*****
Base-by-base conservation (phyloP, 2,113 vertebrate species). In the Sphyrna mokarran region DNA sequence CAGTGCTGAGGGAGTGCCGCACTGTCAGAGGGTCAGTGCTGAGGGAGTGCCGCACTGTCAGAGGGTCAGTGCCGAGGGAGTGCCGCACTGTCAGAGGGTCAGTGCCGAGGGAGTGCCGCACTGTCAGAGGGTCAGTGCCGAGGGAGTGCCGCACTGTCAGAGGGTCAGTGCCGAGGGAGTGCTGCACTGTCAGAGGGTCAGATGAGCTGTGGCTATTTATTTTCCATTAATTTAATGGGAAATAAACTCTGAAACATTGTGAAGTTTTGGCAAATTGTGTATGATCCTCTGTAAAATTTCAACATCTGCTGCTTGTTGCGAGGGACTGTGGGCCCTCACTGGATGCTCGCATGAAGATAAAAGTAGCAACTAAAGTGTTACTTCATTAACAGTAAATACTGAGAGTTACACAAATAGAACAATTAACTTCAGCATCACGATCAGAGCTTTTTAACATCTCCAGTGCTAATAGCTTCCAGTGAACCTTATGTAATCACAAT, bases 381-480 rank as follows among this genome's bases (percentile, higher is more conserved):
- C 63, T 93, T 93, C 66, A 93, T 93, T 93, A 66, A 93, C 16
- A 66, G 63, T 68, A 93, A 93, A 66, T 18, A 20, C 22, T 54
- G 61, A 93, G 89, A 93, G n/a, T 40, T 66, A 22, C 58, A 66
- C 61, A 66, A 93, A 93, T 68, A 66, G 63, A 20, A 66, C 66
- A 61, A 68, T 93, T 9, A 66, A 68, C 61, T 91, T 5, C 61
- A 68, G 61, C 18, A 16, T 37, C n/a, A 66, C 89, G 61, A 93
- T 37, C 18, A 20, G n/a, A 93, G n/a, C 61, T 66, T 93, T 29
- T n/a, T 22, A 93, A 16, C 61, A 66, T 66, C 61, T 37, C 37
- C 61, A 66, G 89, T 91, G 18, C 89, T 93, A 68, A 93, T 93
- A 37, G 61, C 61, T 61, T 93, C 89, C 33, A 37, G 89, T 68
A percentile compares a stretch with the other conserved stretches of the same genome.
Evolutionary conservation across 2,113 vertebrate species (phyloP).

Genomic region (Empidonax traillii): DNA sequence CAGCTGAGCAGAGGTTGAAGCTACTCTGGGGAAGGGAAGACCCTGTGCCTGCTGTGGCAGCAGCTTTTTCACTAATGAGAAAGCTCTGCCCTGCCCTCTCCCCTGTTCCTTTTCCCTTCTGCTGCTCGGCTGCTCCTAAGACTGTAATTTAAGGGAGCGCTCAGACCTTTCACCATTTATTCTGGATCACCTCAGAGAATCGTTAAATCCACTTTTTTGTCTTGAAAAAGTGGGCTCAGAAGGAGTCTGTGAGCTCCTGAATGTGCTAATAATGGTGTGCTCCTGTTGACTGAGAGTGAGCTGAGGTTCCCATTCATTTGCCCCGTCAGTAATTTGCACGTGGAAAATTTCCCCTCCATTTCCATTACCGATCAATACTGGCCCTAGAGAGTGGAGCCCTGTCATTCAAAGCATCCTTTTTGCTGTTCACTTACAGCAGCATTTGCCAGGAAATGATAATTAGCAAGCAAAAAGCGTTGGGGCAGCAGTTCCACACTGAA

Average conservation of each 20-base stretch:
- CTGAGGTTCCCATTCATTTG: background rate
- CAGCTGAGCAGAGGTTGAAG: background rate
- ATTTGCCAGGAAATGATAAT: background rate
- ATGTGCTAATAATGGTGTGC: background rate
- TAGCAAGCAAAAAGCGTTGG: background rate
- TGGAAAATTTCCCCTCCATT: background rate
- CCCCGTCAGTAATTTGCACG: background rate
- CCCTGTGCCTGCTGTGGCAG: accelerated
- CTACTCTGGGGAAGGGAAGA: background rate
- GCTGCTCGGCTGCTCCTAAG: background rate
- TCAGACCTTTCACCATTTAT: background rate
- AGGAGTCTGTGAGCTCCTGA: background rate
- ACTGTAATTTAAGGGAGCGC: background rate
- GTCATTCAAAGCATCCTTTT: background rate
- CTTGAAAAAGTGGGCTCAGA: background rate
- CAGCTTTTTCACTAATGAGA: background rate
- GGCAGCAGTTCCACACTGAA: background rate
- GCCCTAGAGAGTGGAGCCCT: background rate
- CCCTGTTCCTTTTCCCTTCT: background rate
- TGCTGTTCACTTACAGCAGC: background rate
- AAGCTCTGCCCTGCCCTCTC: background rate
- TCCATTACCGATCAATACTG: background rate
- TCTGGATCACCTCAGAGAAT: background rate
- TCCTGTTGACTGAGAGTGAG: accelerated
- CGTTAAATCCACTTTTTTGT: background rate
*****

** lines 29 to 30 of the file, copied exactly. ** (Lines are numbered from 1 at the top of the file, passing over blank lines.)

- GTCATTCAAAGCATCCTTTT: background rate
- CTTGAAAAAGTGGGCTCAGA: background rate